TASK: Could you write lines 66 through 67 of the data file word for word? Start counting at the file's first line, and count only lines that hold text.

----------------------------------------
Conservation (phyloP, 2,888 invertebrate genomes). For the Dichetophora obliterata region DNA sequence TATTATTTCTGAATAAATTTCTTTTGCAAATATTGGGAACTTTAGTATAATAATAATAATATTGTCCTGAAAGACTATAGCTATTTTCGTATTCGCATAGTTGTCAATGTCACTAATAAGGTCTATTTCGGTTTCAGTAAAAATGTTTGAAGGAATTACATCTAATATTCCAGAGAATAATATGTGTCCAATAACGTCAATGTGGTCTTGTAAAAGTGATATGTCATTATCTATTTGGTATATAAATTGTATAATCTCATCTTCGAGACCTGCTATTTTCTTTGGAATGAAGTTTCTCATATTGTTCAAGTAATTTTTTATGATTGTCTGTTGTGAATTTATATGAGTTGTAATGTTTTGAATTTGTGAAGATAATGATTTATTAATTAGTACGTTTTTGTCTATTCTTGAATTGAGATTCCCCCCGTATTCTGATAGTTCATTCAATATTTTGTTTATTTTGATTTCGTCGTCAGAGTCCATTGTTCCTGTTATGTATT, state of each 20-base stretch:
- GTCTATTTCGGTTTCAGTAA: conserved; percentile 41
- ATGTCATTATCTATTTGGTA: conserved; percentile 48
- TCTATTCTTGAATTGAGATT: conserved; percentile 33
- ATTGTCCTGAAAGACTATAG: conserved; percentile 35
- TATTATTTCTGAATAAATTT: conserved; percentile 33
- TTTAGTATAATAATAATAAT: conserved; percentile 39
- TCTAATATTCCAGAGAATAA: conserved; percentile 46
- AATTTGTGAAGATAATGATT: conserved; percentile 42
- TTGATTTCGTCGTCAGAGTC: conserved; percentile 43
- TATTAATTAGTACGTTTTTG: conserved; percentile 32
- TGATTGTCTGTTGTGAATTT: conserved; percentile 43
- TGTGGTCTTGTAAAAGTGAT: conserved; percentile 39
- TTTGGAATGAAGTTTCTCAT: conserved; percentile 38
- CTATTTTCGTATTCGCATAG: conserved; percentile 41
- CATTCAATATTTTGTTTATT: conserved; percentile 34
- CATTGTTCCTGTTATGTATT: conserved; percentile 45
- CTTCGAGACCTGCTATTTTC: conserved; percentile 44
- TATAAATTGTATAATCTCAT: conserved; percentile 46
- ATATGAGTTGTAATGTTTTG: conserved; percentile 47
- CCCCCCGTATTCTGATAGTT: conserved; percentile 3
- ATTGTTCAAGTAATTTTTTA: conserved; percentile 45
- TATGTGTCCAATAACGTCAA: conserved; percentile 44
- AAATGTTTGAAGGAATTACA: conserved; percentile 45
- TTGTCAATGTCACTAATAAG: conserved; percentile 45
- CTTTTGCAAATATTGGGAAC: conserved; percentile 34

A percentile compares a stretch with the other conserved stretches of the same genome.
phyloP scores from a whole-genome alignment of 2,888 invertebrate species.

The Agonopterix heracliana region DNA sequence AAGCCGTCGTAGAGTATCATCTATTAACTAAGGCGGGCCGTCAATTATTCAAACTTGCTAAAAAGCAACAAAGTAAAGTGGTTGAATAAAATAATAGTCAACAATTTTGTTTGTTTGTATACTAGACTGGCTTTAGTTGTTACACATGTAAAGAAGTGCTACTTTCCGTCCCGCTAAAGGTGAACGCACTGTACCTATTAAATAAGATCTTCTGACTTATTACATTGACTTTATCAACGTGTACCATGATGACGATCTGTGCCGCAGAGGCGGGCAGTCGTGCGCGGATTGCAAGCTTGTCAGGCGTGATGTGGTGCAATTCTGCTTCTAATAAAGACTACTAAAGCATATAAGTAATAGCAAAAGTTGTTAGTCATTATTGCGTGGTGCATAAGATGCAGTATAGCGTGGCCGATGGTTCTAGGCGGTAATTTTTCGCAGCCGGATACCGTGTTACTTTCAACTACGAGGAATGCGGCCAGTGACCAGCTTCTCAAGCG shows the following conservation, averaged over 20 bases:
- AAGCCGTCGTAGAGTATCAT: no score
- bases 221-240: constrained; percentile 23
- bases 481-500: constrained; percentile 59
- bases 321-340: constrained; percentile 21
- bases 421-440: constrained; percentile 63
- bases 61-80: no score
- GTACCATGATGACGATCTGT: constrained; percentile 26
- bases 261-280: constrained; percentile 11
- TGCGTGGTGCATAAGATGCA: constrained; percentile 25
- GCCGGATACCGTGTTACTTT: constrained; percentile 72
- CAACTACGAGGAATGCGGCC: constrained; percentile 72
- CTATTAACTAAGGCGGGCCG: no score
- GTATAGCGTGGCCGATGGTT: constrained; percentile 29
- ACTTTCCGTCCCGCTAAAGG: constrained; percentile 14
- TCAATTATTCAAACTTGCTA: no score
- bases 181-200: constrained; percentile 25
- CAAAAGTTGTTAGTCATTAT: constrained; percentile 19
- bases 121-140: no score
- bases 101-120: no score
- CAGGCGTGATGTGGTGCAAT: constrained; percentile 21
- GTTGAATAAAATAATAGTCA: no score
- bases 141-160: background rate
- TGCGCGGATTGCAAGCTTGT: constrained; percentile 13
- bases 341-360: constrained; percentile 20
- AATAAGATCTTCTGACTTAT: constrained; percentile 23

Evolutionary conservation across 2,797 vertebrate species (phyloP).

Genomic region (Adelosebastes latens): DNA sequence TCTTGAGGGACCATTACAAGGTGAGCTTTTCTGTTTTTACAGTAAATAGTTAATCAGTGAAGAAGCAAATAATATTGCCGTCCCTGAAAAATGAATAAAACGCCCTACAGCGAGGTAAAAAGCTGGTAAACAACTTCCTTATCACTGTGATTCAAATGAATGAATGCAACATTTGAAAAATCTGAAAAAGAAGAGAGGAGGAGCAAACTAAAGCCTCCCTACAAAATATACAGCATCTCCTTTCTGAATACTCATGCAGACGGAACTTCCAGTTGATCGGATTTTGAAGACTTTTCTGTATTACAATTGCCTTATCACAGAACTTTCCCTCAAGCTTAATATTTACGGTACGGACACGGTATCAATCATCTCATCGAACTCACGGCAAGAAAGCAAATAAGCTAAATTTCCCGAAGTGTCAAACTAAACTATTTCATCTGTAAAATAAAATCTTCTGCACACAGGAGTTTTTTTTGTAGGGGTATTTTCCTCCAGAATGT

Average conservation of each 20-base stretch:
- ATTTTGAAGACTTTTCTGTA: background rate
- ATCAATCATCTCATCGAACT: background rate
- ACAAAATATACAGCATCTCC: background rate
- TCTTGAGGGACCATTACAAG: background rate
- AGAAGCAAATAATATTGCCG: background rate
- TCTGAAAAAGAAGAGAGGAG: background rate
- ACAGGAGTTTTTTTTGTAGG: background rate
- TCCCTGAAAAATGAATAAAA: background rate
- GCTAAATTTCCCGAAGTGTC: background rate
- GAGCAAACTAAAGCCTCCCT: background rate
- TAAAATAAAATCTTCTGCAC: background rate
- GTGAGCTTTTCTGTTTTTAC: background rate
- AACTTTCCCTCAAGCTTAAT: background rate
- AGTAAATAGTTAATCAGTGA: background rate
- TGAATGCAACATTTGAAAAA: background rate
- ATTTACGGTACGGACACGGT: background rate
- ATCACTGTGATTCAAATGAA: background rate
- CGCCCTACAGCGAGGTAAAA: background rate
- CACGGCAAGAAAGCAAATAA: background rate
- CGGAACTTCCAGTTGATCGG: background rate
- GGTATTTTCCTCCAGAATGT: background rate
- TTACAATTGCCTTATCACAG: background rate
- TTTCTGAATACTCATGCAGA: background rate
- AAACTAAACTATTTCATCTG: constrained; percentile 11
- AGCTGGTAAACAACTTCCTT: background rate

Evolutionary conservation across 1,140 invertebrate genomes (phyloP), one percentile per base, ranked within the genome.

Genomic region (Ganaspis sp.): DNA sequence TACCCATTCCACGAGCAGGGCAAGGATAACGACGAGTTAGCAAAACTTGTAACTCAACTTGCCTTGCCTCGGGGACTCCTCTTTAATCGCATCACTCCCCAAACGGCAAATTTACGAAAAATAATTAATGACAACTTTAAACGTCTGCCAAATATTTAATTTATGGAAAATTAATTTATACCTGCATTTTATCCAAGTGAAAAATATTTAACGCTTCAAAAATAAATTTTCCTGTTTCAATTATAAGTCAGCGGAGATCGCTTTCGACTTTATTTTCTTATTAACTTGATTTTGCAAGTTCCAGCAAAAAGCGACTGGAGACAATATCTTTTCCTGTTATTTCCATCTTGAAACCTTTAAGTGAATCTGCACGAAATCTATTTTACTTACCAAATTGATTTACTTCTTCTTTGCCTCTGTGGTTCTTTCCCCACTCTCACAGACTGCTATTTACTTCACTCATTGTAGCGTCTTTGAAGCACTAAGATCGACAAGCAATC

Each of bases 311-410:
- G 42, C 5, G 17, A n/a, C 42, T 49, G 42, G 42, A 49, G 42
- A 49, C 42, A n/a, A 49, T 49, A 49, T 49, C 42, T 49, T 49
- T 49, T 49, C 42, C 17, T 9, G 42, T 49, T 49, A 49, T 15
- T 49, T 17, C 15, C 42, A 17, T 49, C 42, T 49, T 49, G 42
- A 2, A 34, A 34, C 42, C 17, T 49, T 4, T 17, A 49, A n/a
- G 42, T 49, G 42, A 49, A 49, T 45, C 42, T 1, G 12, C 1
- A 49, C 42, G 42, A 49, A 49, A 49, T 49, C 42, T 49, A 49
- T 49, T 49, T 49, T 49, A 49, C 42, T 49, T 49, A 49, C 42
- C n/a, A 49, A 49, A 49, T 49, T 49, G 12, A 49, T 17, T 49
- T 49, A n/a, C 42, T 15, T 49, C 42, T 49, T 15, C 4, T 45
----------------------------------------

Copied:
- GCTAAATTTCCCGAAGTGTC: background rate
- GAGCAAACTAAAGCCTCCCT: background rate